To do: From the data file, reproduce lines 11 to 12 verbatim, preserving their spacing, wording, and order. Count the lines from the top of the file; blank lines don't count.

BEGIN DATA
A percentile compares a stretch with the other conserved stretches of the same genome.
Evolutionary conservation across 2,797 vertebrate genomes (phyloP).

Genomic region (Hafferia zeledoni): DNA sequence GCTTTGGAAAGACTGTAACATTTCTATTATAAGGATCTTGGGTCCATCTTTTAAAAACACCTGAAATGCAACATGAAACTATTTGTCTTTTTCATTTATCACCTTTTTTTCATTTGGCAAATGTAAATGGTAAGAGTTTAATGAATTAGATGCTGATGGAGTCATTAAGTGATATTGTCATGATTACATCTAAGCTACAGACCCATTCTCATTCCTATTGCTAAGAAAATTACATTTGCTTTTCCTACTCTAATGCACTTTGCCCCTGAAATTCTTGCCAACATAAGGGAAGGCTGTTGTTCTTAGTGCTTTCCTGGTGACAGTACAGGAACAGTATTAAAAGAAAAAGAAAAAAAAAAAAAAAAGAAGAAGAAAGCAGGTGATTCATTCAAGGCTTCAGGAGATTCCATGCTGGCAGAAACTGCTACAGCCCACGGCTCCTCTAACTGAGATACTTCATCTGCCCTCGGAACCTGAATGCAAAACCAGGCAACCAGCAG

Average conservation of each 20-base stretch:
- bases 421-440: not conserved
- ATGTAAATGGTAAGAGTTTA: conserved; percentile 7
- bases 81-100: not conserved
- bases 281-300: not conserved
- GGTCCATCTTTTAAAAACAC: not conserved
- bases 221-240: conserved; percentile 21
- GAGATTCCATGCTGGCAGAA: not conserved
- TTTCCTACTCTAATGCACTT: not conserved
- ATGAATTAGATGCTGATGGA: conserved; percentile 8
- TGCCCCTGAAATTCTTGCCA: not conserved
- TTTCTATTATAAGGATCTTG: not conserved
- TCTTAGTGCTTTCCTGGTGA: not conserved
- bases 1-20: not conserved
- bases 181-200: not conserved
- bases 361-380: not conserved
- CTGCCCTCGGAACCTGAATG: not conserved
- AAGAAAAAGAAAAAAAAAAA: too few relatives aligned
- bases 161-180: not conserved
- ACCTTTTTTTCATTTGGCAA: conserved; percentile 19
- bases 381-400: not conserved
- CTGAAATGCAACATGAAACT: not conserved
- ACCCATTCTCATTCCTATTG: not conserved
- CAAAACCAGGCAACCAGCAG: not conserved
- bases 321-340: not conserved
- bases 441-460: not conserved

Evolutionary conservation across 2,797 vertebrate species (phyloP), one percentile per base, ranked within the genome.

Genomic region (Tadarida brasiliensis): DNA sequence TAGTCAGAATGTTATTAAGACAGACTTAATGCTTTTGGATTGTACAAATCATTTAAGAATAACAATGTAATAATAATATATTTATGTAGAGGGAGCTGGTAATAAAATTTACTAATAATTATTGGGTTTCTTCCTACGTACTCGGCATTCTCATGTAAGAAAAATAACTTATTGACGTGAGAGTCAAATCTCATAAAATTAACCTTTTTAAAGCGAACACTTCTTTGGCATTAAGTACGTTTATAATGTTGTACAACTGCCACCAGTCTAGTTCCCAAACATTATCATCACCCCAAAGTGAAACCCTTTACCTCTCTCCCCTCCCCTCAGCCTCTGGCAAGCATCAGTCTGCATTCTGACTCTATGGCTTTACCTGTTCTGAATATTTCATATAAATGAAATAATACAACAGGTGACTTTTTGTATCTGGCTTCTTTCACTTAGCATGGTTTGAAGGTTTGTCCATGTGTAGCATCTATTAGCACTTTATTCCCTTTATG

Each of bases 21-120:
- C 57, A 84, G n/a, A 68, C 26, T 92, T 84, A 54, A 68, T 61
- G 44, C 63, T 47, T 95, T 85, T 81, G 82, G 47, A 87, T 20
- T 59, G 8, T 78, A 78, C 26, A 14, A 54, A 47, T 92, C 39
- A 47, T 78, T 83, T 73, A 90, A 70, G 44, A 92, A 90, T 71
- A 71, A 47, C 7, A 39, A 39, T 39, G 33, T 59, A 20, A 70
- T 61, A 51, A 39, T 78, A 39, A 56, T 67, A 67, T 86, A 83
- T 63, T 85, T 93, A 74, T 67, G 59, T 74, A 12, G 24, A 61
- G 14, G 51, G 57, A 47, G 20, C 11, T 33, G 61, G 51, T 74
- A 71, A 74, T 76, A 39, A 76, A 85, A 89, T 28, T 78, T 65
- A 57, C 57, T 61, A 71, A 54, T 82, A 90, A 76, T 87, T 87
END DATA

- GAGATTCCATGCTGGCAGAA: not conserved
- TTTCCTACTCTAATGCACTT: not conserved